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  1. #1
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    Ovi Store Java content publishing and Java Verified testing requirement confusions

    Hi,

    I've read the discussions here and elsewhere and it seems there's a big confusion around Ovi Store and Java Verified testing. I'm working for Nokia S60 Java Runtime so I do not directly work with Ovi Store but the talk about Java Verified in relation to Ovi Store all over the Internet made me to check what are really the requirements.

    So I contacted Ovi Store guys and then posted information regarding Java apps on Ovi Store also on our blog in S60 blogs:
    http://blogs.s60.com/2009/05/ovi-sto...-java-verified

    It's not thus necessary but optional to use Java Verified when publishing content to Ovi Store. The bare minimum requirement seems to be that content is signed using content signing (i.e. VeriSign or Thawte).

    And btw. at the same time my colleague Görkem also from S60 Java had done the exactly same thing, here's his post:
    http://www.gorkem-ercan.com/2009/05/...-verified.html

    -Aleksi Uotila, from S60 Java Runtime

  2. #2
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    Re: Ovi Store Java content publishing and Java Verified testing requirement confusion

    That's a shame, I was hoping it would be a requirement.

    Perhaps you can find out what the testing requirements are? Applications, apparently, do go through some kind of testing...

    Graham.

  3. #3
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    Re: Ovi Store Java content publishing and Java Verified testing requirement confusion

    According to Nokia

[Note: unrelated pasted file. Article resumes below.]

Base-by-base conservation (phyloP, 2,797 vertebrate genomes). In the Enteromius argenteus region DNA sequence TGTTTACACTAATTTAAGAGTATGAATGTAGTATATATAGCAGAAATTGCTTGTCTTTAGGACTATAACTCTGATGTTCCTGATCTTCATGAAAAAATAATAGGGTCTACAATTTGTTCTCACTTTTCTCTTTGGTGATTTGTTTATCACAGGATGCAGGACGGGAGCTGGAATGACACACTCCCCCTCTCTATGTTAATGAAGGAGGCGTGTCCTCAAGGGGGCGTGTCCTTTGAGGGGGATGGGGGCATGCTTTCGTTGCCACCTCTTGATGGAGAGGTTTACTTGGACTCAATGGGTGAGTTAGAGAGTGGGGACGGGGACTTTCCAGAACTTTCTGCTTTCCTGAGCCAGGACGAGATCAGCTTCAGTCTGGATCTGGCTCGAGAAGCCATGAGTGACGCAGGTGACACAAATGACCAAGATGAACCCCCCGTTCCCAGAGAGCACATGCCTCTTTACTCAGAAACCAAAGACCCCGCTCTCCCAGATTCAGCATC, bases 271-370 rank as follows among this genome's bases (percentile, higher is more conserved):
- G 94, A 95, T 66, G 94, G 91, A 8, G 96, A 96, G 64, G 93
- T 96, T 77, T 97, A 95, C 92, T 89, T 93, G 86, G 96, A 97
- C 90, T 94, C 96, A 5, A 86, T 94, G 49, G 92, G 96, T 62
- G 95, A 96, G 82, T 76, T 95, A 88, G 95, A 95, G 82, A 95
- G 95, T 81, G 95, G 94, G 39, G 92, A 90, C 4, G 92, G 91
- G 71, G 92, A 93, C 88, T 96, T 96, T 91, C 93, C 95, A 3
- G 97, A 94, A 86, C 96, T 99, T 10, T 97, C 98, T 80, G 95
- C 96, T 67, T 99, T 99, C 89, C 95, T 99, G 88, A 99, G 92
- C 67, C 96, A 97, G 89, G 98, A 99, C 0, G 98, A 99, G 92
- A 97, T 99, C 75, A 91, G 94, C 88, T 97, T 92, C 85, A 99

Application signing: remember you have to have your applications signed prior to submittal.

    - For Symbian SIS files you can use Symbian Signed or Symbian Express Signed.

    - For Java files you can use Java Verified or 3rd party Java signing such as Verisign or Thawte.


    It seems they have eased up a bit on the java verified issue but Verisign costs $500 a year, so unless you keep up the payments your customers apps will stop working correctly when the certificate expires at the end of that year (

  4. #4
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    Re: Ovi Store Java content publishing and Java Verified testing requirement confusion

    The issue here is testing, not signing.

    Graham.

  5. #5
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    Re: Ovi Store Java content publishing and Java Verified testing requirement confusion

    The necessity of testing/signing is the issue which has been posted

  6. #6
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    Re: Ovi Store Java content publishing and Java Verified testing requirement confusion